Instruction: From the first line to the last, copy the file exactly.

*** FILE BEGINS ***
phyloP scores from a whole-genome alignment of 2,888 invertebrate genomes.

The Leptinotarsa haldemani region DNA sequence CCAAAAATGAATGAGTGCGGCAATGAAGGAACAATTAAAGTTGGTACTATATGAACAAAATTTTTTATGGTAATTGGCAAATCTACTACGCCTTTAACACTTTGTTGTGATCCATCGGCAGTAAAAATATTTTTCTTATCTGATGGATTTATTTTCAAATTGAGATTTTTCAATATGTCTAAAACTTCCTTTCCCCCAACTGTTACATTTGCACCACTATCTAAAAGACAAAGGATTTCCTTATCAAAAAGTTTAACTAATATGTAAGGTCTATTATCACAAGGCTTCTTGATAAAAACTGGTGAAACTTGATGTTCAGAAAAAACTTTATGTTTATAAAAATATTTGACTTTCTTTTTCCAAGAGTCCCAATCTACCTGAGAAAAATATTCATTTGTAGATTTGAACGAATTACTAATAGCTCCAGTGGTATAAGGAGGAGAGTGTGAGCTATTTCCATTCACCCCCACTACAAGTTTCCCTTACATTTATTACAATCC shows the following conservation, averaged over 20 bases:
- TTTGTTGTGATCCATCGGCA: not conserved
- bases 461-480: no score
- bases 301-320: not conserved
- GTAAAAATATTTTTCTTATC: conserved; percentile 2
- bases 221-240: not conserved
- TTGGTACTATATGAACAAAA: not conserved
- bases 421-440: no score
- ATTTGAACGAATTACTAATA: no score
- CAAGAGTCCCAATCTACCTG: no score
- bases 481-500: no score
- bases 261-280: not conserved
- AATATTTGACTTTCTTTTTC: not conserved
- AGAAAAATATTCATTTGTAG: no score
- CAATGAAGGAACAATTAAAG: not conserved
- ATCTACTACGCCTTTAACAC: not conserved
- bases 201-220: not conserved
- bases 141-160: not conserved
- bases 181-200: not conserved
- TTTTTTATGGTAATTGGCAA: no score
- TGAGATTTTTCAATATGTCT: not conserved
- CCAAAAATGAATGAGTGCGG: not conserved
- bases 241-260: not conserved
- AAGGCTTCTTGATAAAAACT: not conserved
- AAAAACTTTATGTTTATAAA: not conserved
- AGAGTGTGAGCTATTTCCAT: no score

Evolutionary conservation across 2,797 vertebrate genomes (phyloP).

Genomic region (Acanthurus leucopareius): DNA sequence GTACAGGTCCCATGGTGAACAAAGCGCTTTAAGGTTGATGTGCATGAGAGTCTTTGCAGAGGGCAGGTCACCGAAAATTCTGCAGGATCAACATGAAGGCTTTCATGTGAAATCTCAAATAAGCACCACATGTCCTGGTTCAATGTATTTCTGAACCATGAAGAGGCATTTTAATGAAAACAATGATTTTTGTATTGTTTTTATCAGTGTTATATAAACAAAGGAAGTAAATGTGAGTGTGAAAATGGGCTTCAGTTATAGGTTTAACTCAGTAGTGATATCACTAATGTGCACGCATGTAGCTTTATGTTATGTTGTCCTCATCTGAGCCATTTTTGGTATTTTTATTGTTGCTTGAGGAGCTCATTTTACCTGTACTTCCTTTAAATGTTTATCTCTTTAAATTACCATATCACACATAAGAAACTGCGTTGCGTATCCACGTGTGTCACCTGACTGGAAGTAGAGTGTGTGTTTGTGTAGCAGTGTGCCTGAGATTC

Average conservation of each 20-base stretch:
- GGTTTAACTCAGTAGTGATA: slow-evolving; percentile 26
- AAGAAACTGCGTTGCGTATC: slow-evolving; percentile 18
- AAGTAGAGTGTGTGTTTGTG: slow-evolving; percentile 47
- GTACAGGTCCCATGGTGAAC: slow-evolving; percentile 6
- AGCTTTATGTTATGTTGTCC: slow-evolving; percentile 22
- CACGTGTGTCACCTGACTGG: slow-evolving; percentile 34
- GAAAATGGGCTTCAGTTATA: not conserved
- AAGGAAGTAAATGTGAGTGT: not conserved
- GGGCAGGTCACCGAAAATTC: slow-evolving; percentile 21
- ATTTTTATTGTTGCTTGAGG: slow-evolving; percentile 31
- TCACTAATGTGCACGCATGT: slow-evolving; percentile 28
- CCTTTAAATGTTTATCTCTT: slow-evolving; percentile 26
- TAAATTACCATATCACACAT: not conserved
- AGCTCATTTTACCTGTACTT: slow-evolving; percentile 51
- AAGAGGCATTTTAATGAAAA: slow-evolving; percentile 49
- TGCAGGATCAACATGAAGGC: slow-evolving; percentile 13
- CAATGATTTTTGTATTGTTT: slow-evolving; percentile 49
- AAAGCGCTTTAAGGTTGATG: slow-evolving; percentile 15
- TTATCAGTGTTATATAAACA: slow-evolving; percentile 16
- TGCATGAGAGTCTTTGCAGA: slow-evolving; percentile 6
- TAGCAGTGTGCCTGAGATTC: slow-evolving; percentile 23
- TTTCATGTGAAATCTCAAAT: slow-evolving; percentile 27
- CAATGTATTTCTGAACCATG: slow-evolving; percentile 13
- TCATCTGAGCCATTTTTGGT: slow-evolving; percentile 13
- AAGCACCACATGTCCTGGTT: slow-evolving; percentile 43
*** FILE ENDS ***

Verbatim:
phyloP scores from a whole-genome alignment of 2,888 invertebrate genomes.

The Leptinotarsa haldemani region DNA sequence CCAAAAATGAATGAGTGCGGCAATGAAGGAACAATTAAAGTTGGTACTATATGAACAAAATTTTTTATGGTAATTGGCAAATCTACTACGCCTTTAACACTTTGTTGTGATCCATCGGCAGTAAAAATATTTTTCTTATCTGATGGATTTATTTTCAAATTGAGATTTTTCAATATGTCTAAAACTTCCTTTCCCCCAACTGTTACATTTGCACCACTATCTAAAAGACAAAGGATTTCCTTATCAAAAAGTTTAACTAATATGTAAGGTCTATTATCACAAGGCTTCTTGATAAAAACTGGTGAAACTTGATGTTCAGAAAAAACTTTATGTTTATAAAAATATTTGACTTTCTTTTTCCAAGAGTCCCAATCTACCTGAGAAAAATATTCATTTGTAGATTTGAACGAATTACTAATAGCTCCAGTGGTATAAGGAGGAGAGTGTGAGCTATTTCCATTCACCCCCACTACAAGTTTCCCTTACATTTATTACAATCC shows the following conservation, averaged over 20 bases:
- TTTGTTGTGATCCATCGGCA: not conserved
- bases 461-480: no score
- bases 301-320: not conserved
- GTAAAAATATTTTTCTTATC: conserved; percentile 2
- bases 221-240: not conserved
- TTGGTACTATATGAACAAAA: not conserved
- bases 421-440: no score
- ATTTGAACGAATTACTAATA: no score
- CAAGAGTCCCAATCTACCTG: no score
- bases 481-500: no score
- bases 261-280: not conserved
- AATATTTGACTTTCTTTTTC: not conserved
- AGAAAAATATTCATTTGTAG: no score
- CAATGAAGGAACAATTAAAG: not conserved
- ATCTACTACGCCTTTAACAC: not conserved
- bases 201-220: not conserved
- bases 141-160: not conserved
- bases 181-200: not conserved
- TTTTTTATGGTAATTGGCAA: no score
- TGAGATTTTTCAATATGTCT: not conserved
- CCAAAAATGAATGAGTGCGG: not conserved
- bases 241-260: not conserved
- AAGGCTTCTTGATAAAAACT: not conserved
- AAAAACTTTATGTTTATAAA: not conserved
- AGAGTGTGAGCTATTTCCAT: no score

Evolutionary conservation across 2,797 vertebrate genomes (phyloP).

Genomic region (Acanthurus leucopareius): DNA sequence GTACAGGTCCCATGGTGAACAAAGCGCTTTAAGGTTGATGTGCATGAGAGTCTTTGCAGAGGGCAGGTCACCGAAAATTCTGCAGGATCAACATGAAGGCTTTCATGTGAAATCTCAAATAAGCACCACATGTCCTGGTTCAATGTATTTCTGAACCATGAAGAGGCATTTTAATGAAAACAATGATTTTTGTATTGTTTTTATCAGTGTTATATAAACAAAGGAAGTAAATGTGAGTGTGAAAATGGGCTTCAGTTATAGGTTTAACTCAGTAGTGATATCACTAATGTGCACGCATGTAGCTTTATGTTATGTTGTCCTCATCTGAGCCATTTTTGGTATTTTTATTGTTGCTTGAGGAGCTCATTTTACCTGTACTTCCTTTAAATGTTTATCTCTTTAAATTACCATATCACACATAAGAAACTGCGTTGCGTATCCACGTGTGTCACCTGACTGGAAGTAGAGTGTGTGTTTGTGTAGCAGTGTGCCTGAGATTC

Average conservation of each 20-base stretch:
- GGTTTAACTCAGTAGTGATA: slow-evolving; percentile 26
- AAGAAACTGCGTTGCGTATC: slow-evolving; percentile 18
- AAGTAGAGTGTGTGTTTGTG: slow-evolving; percentile 47
- GTACAGGTCCCATGGTGAAC: slow-evolving; percentile 6
- AGCTTTATGTTATGTTGTCC: slow-evolving; percentile 22
- CACGTGTGTCACCTGACTGG: slow-evolving; percentile 34
- GAAAATGGGCTTCAGTTATA: not conserved
- AAGGAAGTAAATGTGAGTGT: not conserved
- GGGCAGGTCACCGAAAATTC: slow-evolving; percentile 21
- ATTTTTATTGTTGCTTGAGG: slow-evolving; percentile 31
- TCACTAATGTGCACGCATGT: slow-evolving; percentile 28
- CCTTTAAATGTTTATCTCTT: slow-evolving; percentile 26
- TAAATTACCATATCACACAT: not conserved
- AGCTCATTTTACCTGTACTT: slow-evolving; percentile 51
- AAGAGGCATTTTAATGAAAA: slow-evolving; percentile 49
- TGCAGGATCAACATGAAGGC: slow-evolving; percentile 13
- CAATGATTTTTGTATTGTTT: slow-evolving; percentile 49
- AAAGCGCTTTAAGGTTGATG: slow-evolving; percentile 15
- TTATCAGTGTTATATAAACA: slow-evolving; percentile 16
- TGCATGAGAGTCTTTGCAGA: slow-evolving; percentile 6
- TAGCAGTGTGCCTGAGATTC: slow-evolving; percentile 23
- TTTCATGTGAAATCTCAAAT: slow-evolving; percentile 27
- CAATGTATTTCTGAACCATG: slow-evolving; percentile 13
- TCATCTGAGCCATTTTTGGT: slow-evolving; percentile 13
- AAGCACCACATGTCCTGGTT: slow-evolving; percentile 43